Another major concern people seem to express is a lack of access to the landscape. The vision we are proposing would likely involve the decommissioning of a small amount of remote forest service roads that were built for timber extraction and now have no budget for maintenance while they erode into the salmon bearing streams below, but all major and even most minor routes would remain open and accessible throughout the area. Hunting, fishing, and other outdoors activities would all continue to be allowed.

I hope this helps clarify things a bit, and I would be happy to answer further questions or hear your concerns if you have them.

Thanks and take care,


Remembering Happy Campers

Today  I was just going back and re-reading some stories on Happy Camp News, and I happened on the Letters to the Editor page. I found the letter I wrote to the entire town two years ago and it is still as true as it was when I wrote it. My wife and I have run off to be with our other children and to be closer to family during our time of loss. However, we have not found any more support here than we had from our good neighbors and friends in Happy Camp. Happy Camp is a place that will stay in my heart always and I am still just as grateful to all the wonderful people who live there as I was when I wrote that letter in the first place.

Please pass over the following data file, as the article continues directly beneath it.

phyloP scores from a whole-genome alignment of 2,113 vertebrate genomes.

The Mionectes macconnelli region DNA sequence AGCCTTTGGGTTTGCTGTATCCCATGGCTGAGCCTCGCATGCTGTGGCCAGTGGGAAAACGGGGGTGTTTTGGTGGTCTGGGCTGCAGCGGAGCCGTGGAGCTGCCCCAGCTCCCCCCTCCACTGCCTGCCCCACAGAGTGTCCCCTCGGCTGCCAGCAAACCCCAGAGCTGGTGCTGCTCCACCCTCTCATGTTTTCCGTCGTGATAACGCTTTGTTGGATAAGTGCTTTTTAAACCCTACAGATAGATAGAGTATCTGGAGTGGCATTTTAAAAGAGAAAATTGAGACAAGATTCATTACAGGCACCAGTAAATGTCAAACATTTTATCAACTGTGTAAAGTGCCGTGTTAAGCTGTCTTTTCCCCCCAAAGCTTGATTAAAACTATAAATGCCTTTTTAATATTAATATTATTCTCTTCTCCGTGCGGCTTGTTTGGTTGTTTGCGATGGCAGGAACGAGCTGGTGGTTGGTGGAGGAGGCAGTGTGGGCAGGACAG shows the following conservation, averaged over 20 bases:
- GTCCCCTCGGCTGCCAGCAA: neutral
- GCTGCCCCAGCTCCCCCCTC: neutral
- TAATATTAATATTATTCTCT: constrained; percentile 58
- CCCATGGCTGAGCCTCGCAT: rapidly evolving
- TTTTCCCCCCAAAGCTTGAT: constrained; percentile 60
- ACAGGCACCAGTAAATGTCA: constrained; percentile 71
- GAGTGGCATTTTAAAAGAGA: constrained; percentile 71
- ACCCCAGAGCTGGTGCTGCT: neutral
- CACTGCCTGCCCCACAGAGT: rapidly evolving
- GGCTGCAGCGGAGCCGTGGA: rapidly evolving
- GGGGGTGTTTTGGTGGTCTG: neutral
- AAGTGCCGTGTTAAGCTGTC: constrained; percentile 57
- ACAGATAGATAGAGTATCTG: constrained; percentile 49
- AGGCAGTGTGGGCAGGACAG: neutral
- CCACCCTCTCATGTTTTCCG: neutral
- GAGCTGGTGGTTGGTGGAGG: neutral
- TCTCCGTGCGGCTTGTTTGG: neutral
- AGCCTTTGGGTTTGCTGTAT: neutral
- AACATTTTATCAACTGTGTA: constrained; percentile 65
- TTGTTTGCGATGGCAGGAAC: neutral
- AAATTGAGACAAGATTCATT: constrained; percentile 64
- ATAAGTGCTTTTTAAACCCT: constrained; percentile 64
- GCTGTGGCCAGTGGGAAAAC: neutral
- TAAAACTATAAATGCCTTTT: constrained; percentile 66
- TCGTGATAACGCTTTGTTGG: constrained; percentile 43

Someday the world will know about Happy Camp and realize that despite it’s problems, it has a wonderful and pure heart. God bless all of you. My family and myself send our love.

Bob (JavaBob) Schmalzbach

Memories of Happy Camp